Gradually the boys grew, and days seemed less bleak. Toddlerhood ended. Full on youth arrived with all its exuberance and light. We emerged from our hibernation and began to go places because, well, going places was easier. Gone were the bottles and sippy cups and diaper bags and extra changes of clothes for blowouts and Baby Bjorns and strollers. We were no longer bundled up and weighed down with paraphernalia. We marveled at the ease with which we traveled. We walked to the park as they raced ahead and sat uninterrupted while they cavorted. A garden’s worth of handmade, paper-flower bouquets sprang up, accompanied by colorful paintings and creative tales. They started school and we appreciated engaging with them as they discovered the little secrets of life we’d long since taken for granted. We introduced them more and more to things we loved. We grew as a family, figuring out who we were together and how life worked best. Sure…there were occasional squalls, and brief deluges reminded us we hadn’t reached summer yet, but I knew things were getting better when we stopped complaining as often about the weather. We breathed in the freedom and exhaled with peace.
The moment when spring ended and summer began wasn’t even distinguishable. One day we were praying for an extra fifteen minutes of sleep and the next we were waking up at 8:30 and wondering if the boys were dead. The boys began exploring their independence with sleepovers at friends’ homes and hours of Capture the Flag after dark and afternoons on their bikes at the park. Suddenly, we had something we hadn’t had in years. Quality time alone in our own home. This weekend, we had not one but two nights consecutive nights during which we got to be grown adults without responsibility for children. We weren’t even on vacation. We had lovely meals, conversation about topics other than Pokémon, and a rearview mirror glimpse of the winter years fading in the distance. We’re walking around in flip-flops with Mai Tais in our hands now compared to the days we experienced when the boys were toddlers, when we were buried under the daily tasks of wiping butts and spoon feeding. We’ve settled into this fairer weather and summer is in full swing.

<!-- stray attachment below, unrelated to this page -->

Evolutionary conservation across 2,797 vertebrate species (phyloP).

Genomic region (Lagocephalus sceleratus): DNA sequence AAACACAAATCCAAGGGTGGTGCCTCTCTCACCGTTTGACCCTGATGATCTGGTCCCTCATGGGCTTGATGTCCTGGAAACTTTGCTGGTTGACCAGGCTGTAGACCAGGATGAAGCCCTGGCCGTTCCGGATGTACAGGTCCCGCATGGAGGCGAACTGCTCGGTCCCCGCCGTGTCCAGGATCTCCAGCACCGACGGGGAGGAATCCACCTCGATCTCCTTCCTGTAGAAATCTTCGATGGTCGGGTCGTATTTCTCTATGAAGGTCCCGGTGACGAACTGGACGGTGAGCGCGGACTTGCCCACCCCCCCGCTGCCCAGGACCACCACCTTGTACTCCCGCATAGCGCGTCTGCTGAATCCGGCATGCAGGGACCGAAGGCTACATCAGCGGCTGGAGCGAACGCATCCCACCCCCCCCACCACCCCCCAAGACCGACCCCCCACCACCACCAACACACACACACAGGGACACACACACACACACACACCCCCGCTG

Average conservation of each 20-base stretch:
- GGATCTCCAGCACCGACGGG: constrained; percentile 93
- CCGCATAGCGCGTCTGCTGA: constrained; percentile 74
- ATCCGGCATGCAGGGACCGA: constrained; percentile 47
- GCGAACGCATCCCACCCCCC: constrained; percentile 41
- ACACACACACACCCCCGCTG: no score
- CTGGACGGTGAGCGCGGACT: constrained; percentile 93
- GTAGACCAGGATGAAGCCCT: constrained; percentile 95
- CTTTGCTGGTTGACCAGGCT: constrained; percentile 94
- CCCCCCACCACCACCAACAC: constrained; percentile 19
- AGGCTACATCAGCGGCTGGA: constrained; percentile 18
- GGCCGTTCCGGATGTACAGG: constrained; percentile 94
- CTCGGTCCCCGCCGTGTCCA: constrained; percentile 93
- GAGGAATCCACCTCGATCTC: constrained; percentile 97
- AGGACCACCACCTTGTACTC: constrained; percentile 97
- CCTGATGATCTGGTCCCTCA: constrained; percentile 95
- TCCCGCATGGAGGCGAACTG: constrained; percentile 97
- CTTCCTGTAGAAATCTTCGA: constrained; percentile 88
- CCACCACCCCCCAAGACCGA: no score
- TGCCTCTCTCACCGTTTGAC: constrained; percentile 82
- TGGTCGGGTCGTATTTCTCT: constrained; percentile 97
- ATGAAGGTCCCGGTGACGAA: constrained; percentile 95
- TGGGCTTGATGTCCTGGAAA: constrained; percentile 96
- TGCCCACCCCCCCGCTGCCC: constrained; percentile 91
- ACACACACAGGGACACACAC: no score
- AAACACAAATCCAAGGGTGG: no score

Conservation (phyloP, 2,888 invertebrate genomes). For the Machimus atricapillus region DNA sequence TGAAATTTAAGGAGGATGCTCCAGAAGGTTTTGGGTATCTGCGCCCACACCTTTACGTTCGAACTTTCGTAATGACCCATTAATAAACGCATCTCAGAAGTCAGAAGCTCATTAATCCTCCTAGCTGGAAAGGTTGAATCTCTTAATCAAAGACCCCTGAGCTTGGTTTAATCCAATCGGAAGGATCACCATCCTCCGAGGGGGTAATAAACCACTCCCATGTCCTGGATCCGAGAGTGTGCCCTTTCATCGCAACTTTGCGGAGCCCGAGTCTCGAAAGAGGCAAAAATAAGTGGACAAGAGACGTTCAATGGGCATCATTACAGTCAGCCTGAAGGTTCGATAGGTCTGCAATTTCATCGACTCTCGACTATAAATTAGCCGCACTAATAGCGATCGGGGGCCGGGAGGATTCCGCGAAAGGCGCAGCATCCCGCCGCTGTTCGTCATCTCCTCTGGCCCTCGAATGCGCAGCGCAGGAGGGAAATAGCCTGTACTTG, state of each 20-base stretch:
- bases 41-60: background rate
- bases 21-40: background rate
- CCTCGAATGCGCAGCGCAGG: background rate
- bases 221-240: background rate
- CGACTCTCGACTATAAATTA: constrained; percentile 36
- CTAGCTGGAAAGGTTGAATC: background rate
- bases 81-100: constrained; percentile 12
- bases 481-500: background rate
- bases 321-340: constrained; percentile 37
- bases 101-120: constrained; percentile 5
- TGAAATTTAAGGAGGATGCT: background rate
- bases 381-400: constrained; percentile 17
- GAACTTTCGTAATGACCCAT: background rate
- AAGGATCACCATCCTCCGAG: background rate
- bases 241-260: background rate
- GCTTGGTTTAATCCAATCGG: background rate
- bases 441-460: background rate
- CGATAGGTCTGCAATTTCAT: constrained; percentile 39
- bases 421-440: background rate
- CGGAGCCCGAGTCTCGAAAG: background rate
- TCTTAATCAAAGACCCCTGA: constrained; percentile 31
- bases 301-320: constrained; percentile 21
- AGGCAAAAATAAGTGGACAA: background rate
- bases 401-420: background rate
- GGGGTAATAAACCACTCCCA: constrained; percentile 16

With all this free time on my hands lately, though, it has begun to occur to me the added peace we’re enjoying in this warmer season heralds the earliest moments of the permanent quiet that lies ahead in our next season. The boys are growing older. They don’t hang out with us as often. They have their own interests. Their independence gives us our freedom but it also decreases our involvement in their lives as they begin to separate and form their own lives and identities. In the quiet over the past two nights, we’ve discussed how weird it’s going to be when we’re alone again. As slow as time seemed to be moving back in the early days is as quickly as it seems to be moving now. They’ll be gone before we know it.
And we now understand that this is why people tell you to enjoy your children while they’re young. As much as it sucks hearing it when you’re sleep-deprived, covered in baby puke, and dying for a minute alone in the bathroom, the universal truth of the eighteen years of parenting is that it flies by like seasons in a year. The parents who tell you to cherish the moments you’re wishing would pass a bit more quickly don’t mean any harm. They’re simply beyond the winter of their discontent and wishing they’d understood how quickly spring arrives with summer and fall nipping at its heels.